Hundred Dollar Rice.

I don’t know why I call it hundred dollar rice, it just sounded pleasant.  There is certainly not one hundred dollars worth of ingredients in this recipe, but when completed, the meal is very filling, and full of taste.  The main base of ingredients, the shallots (or onions), and the garlic I don’t change.  The other things I add to this dish I will change from time to time depending on what I’m hungry for.  Here I’ve used Shiitake Mushrooms, but in the past I’ve added various vegetables, or finely chopped meats or fish.  The key is to finely chop what you’re going to add to the rice in order to have it not stand out as a separate texture.

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So I start by boiling some Basmati rice. I add in a bit of Olive oil, but any cooking oil will do. This is mostly to keep down the foaming starches from boiling over.

 

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Chopping up some fresh Shiitake mushrooms.

 

 

 

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Here are my Shallots.

 

 

 

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All chopped up.

 

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Then dice up the Garlic.

 

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Then dump those ingredients in to a searing hot pan with the cooking oil of your choice.

 

 

 

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While thats going, lets dice up our steak flavoring plant, a few delicious, fresh Jalapeños.

 

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The steak and Jalapeños contrast nicely on an aesthetic level.

 

 

 

 

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You want to start the steak before you add in the peppers. I only add pepper to this to help keep the steak from sticking to the pan. For a more robust ground pepper flavor, grind it and sprinkle on the steak just before serving. The heat breaks down the oil in the pepper, diminishing the amount and intensity of flavor.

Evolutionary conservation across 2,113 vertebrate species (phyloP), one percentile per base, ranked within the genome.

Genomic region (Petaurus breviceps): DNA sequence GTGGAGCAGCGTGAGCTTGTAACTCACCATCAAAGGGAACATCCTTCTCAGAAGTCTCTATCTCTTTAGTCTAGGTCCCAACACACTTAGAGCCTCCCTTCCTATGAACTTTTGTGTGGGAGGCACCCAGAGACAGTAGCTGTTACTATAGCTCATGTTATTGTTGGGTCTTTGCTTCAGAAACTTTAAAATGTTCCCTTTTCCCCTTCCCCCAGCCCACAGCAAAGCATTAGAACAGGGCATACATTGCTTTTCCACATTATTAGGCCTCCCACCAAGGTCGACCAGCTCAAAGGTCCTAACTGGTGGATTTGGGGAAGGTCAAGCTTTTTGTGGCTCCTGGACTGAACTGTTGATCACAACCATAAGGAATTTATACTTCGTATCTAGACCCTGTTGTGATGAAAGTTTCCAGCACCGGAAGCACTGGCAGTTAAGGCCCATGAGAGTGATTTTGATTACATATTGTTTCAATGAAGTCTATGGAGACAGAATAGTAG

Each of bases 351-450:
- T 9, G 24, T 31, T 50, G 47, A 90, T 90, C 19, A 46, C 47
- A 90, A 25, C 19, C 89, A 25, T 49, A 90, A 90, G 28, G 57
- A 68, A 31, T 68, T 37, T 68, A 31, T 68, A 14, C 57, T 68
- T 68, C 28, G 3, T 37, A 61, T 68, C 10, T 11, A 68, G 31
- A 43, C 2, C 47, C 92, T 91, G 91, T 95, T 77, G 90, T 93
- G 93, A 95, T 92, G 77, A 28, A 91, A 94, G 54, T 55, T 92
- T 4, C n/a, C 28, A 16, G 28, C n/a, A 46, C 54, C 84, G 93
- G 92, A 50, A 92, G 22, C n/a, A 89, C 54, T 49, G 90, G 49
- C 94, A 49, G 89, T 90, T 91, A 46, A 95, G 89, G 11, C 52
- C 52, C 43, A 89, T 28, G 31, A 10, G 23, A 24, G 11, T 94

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By now, between the chopping of shallots and peppers, this should complete the respiratory system tune up. Dumping the Jalapeños in to a searing hot pan will quickly release the Capsicum oil as a vapor, which basically creates a mild O.C. Spray effect to the Chef.

 

 

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One of my favorite sides to a juicy steak is and mouth watering, flavor packed Heirloom tomato.

 

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Slice out that core, the bottom knot, and put a even cut right through the middle.

 

 

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Take the mother f’n delicious tomato and slam it down on the hottest heat your stove will produce.

 

 

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Let them sear for no more than 30-40 seconds on the highest possible setting, then use a spatula to bring them to the cutting board. Lightly Salt and Pepper.

 

 

 

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Slice up the steak in to small medallions, serve with red wine normally, and I strongly suggest a piece of tomato and piece of steak eaten at the same time. The tomato will cool quickly. I normally don’t eat a starch with this dish, but I made the rice in to portions to last 3 days in the fridge.

 

 

 

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